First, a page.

Monday, October 26, 2015

Digital Storytelling Part 3

        In designing my digital story I tried to keep my essential question at the forefront of my mind, "How can I use digital tools to provide parents with resources they need to help their child with reading skills at home?"  When I first started the process I had planned to maybe share a screen shot of the tools, however I realized that wouldn't be something that would draw parents in.  As a teacher I use to tell my students that as a writer you have to hook your reader. I realized the same is true for digital storytelling. You need to provide an image that will grab your "readers/listeners" attention. If I am trying to reach parents then a quote about the influence of parents and reading would be the perfect hook. 
        Creating the story for the image proved to be the challenging part. I wanted to introduce the new program in the media center in a way that would make the parents want to attend. I used the digital storyboard planning tools to plan out what I was going to say. When I recorded my script I was okay with it but felt like something was missing. I couldn't wait for class that week to get feedback from my peers. 
           During the class discussion I began to realize what was missing, heart. I was just inviting parents but not really trying to entice them to come. Then in small group discussions one of my peers suggested adding more details about what type of activities that they would be doing if they attended. I also wanted them to understand that the reason we were doing this was to help students to develop a passion for reading. It was important for them to see this as a worthwhile event to attend.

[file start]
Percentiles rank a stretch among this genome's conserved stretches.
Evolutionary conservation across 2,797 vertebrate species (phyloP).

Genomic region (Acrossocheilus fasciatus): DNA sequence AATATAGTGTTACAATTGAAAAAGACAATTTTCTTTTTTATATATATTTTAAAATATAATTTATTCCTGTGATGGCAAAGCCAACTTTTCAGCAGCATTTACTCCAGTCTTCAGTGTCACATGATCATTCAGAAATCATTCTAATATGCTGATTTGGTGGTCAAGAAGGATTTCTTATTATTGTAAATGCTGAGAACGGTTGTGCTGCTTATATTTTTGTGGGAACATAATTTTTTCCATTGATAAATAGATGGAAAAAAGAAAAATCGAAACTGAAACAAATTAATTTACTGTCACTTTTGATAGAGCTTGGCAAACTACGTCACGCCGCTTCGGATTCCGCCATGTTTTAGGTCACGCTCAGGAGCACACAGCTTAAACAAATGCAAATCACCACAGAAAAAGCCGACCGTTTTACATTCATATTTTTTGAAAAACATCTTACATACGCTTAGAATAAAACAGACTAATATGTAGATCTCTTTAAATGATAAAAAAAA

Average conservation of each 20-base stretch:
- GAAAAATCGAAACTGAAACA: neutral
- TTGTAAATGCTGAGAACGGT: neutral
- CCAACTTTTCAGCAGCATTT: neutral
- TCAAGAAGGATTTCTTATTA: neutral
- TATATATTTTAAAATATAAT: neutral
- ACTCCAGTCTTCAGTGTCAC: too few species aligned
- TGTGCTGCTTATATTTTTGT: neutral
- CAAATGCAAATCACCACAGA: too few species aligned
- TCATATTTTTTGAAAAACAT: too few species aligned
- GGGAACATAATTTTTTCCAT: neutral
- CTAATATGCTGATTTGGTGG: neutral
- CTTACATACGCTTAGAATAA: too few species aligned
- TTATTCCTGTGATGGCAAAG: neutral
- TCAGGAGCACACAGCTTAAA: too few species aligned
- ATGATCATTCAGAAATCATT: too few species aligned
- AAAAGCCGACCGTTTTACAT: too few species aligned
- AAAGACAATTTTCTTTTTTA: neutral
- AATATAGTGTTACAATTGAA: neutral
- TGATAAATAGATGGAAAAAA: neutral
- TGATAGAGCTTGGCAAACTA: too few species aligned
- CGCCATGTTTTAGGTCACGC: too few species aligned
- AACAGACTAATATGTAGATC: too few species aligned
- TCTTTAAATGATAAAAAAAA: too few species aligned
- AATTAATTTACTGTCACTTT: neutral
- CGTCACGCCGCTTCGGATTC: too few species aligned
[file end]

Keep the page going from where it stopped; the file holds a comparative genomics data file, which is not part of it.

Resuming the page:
My pacing on the first draft was way to fast. I have a tendency to talk fast and not be as clear as I need to. I made myself slow down during the final recording. VoiceThread is a perfect tool for me because I could continue to do it over until I was satisfied with it.  The simplicity of VoiceThread also makes this an easy digital storytelling tool. It is simple to upload a picture and then post a comment to go along with the picture. 
         After re-visiting my first attempt I have to admit I am pleased with the flow of the final story.  The first one sounded forced and like I wasn't sure of myself. The second one sounded more like I was having a conversation with my audience. One of the areas that I need to grow in is becoming more comfortable with recording my voice while I tell a story. With students or in front of a group of people my voice has the natural inflections that help make the presentation or story more exciting. Recording into a computer isn't as natural for me. This will be one of the main areas that I will work on as I continue in the journey of digital storytelling. Another area that I plan to focus on is learning how to add music to the story to help set the tone of the piece. The more engaging the format the more likely that the audience will listen to the entire story.

       Here is my final copy of my digital story.



  1. Great job, Angie! I enjoyed reading your journey from the very beginning, and seeing your thought process as you made changes. I can definitely see your EQ in your video!

    1. Thank you Whitley. I enjoyed doing this. I am going to ask my principal if I can put it on our webpage as a way of advertising our event.